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The Bowman Way Is Essex: Two History Book Reviews

It may be the because so much of mainstream history has been enacted and written by men, that Bowman's Essex boys felt more familiar than her selection of Essex girls.

Essex Girls Amberley, 2011

Essex Boys Amberley, 2013

Karen Bowman

Geography is not the only element linking the historical figures of Karen Bowman's recent two books. In Essex Girls and Essex Boys she selects a range of characters who are vibrant, defiant and brave, who have made their mark through the ages in all fields. Bowman explores strumpets and pioneers, scientists and authors, victims and villains, dividing them thematically in order to shape narratives that sweep across the centuries. She writes with a light touch but an eye for detail, making for a colourful, gossipy read that leaves the reader wanting to read on. In which case, there is a second book of treasures waiting to be discovered. These books are a complimentary pair; if you've enjoyed one, don't hesitate to get the other.

It is surprising just how many famous and infamous men and women have had associations with Essex over the centuries. I particularly enjoyed reading about the escapades of the eighteenth century highwaymen and gangs, including Dick Turpin. But Bowman is also a writer capable of empathy as well as entertainment, and looks beyond the felon to the reasons for his actions, in the decline of his livelihood as a butcher. The smuggling section was a particularly good choice too. Essex's generous coastline is riddled with little inlets and creeks, as well as extensive forest buffering up to London, making it the perfect location for the concealment of "brushwood" or contraband goods. Bowman says there is little romance in smuggling but her accounts of the lives of "Colchester Jack," "Daniel London" and others are compelling; she brings to life the very real sense that for many of them, it was the only available life. This section is well balanced by the tales of the Revenue men which follow, reminding us that this was a constant battle on both sides, an elaborate game of cat and mouse played out over the misty Essex Marshes. Perhaps it inspired a young reporter named Charles Dickens, who visited in 1835 to report on the Parliamentary elections. It was also good to see a section on the influential Essex family, the Lords Rich, even if it did confirm for me the received wisdom about Sir Richard being a complete villain.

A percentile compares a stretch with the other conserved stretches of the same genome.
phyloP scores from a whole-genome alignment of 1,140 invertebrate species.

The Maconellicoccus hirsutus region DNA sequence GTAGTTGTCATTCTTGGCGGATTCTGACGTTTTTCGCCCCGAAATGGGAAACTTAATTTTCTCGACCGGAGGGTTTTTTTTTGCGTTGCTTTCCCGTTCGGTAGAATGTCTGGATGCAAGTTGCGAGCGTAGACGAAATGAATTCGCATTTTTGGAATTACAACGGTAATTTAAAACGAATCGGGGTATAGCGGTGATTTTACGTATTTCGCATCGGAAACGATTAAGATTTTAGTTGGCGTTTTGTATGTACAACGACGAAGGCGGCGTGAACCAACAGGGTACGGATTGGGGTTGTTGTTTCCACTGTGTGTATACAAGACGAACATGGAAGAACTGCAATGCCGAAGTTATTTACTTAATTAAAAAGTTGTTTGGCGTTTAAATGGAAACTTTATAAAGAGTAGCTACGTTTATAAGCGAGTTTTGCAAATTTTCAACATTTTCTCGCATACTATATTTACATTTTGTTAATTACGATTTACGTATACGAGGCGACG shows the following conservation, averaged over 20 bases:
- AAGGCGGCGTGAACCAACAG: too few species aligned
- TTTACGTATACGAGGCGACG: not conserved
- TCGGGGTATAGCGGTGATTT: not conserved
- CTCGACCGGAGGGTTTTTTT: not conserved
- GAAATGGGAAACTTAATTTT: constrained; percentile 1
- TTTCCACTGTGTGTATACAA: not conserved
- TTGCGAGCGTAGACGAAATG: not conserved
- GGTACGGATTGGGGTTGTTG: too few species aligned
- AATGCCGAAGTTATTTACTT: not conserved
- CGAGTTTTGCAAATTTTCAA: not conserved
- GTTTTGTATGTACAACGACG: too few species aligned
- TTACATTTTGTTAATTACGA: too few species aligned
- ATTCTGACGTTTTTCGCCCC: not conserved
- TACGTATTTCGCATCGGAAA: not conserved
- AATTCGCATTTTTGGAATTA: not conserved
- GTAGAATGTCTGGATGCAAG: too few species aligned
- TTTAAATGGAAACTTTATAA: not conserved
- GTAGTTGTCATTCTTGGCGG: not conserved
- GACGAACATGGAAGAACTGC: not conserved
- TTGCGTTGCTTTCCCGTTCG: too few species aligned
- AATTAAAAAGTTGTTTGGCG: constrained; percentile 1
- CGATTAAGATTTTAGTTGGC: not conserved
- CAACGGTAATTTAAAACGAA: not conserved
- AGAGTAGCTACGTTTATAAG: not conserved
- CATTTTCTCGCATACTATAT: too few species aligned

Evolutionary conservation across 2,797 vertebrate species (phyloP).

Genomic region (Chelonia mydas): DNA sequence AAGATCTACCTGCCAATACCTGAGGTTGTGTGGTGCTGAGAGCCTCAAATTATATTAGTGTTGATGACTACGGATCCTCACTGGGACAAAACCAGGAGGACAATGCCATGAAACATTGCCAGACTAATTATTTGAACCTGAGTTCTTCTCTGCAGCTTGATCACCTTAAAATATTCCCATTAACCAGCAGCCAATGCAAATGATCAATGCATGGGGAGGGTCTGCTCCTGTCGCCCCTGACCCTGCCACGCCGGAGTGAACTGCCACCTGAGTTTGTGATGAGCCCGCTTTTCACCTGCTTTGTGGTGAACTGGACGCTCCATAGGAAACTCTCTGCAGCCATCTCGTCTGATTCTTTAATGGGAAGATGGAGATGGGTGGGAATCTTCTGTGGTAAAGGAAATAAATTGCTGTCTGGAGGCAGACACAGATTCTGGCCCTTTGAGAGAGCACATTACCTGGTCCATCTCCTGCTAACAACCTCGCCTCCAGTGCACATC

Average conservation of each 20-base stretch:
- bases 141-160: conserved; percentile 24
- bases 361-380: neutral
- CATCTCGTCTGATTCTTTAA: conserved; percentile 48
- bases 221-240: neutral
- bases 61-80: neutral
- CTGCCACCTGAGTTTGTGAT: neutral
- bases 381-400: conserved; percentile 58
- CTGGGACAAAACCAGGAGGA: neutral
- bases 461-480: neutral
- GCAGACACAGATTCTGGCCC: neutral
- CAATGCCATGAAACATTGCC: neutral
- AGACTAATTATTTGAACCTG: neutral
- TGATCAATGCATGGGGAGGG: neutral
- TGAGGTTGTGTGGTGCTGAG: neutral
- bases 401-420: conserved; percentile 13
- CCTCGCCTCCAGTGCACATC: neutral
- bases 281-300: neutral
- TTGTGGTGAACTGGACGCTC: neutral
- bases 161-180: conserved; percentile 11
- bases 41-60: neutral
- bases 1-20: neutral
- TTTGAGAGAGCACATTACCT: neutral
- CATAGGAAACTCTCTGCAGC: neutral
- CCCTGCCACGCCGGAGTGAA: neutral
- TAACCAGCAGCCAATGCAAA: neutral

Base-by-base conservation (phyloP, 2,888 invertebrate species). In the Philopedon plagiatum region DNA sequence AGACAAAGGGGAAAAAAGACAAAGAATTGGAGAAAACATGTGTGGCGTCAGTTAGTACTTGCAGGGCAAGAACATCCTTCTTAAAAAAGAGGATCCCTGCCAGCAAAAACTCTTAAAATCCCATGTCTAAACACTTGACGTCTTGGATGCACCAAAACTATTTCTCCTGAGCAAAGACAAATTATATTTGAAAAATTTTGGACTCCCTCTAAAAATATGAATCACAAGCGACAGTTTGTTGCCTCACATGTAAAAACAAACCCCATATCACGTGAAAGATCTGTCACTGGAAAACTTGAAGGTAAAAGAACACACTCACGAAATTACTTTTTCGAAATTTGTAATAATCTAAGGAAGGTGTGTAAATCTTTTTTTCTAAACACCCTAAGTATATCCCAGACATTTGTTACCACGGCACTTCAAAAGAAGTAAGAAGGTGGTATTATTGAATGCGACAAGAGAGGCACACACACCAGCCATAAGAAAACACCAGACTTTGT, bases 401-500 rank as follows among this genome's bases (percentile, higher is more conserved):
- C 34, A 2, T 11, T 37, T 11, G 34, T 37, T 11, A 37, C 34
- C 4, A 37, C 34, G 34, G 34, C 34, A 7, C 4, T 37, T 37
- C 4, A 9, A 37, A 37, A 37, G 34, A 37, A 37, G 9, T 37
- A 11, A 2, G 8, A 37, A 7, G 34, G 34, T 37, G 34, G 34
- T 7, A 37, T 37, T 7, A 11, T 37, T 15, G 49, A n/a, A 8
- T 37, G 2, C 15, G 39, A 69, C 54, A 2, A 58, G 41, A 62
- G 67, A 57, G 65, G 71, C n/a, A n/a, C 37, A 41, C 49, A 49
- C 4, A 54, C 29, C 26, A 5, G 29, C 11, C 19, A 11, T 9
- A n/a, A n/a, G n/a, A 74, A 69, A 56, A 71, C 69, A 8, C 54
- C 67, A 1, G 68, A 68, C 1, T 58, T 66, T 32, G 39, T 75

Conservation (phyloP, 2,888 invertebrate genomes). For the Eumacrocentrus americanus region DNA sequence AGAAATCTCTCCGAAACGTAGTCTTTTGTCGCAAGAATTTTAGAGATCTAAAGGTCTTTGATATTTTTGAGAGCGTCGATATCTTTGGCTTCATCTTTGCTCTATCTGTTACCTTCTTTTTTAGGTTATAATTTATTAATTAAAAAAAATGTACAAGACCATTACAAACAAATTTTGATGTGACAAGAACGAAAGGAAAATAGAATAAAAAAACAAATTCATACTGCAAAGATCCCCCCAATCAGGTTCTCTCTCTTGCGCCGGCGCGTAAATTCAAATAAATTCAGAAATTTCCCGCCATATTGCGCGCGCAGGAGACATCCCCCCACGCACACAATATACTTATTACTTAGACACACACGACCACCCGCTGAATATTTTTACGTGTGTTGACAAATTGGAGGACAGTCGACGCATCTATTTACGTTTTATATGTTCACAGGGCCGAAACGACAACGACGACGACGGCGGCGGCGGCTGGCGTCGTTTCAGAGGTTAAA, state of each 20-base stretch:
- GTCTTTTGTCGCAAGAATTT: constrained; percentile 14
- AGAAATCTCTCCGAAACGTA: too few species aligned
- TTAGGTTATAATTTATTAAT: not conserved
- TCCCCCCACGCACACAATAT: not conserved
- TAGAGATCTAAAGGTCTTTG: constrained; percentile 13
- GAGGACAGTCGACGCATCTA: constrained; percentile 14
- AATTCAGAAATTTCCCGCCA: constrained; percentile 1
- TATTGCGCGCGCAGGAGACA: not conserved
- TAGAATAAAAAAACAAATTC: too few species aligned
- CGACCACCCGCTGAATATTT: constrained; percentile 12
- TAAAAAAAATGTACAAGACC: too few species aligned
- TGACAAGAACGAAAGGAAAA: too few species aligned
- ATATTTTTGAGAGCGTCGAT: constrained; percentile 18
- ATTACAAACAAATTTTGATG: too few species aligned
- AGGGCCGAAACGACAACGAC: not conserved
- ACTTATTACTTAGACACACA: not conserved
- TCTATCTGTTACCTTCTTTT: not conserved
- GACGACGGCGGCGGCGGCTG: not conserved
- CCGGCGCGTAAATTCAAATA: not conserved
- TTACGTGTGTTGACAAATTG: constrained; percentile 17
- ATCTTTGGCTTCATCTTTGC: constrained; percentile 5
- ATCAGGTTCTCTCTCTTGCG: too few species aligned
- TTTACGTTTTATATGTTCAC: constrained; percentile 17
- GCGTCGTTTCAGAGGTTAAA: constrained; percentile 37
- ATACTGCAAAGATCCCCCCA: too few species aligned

It may be the because so much of mainstream history has been enacted and written by men, that Bowman's Essex boys felt more familiar than her selection of Essex girls. While many of the Queens and royal mistresses, such as Henry VIII's lovers Mary Boleyn and Bessie Blount, are well known, this book uncovers many of those women whose lives were not lived on the national stage and have therefore, escaped wider attention. The stories of convict women, sentenced to transportation amid terrible conditions for minor offenses were particularly poignant as were the experiences of Elizabeth Fry, working to reform the prison system. I also enjoyed the story of Mary Joscelyne, the midwife of Leigh-on-Sea, who reputedly delivered the love child of Nelson and Emma Hamilton. Mary was summoned in a closed carriage to attend a mystery woman who was undergoing a difficult labour, at twice her usual fee. Bowman has had access to the midwife's family records, where an old diary hints at the scandal which she tells enticingly. It was lovely to read the local points of connection. As an Essex girl myself, raised in Leigh-on-Sea, I enjoyed reading that Mary met her husband John in the 1770s, at the May Fair at St Clements, a fair which still runs, which I used to attend as a child. Likewise I can picture John as an old man, walking across Hadleigh fields in the noon day sun. It isn't essential to come from Essex in order to appreciate such details but locals will get an extra dimension from the links between their lives and the past.

Bowman's cast is huge, so she maintains a brisk anecdotal pace in both books, while providing enough detail to draw these mini-portraits. The use of sub headings within chapters invites the reader to dip in and out. Whichever page you open, there is something to draw you in and the embedding of quotations and images in the text make it feel accessible and varied. These are books of highly polished miniatures, each one rounded and interesting, build up to a fascinating collection of legend and historical fact. Reader should be under no illusion that these they are aimed purely at a local market: Bowman uses the vibrant history of the county as a springboard to discuss universal questions such as the rights and roles of women in the past. While Essex Boys focuses more on general character traits of passion and ambition, Essex Girls has something particularly valuable to contribute to the history of those who have been marginalised by the regimes of the past.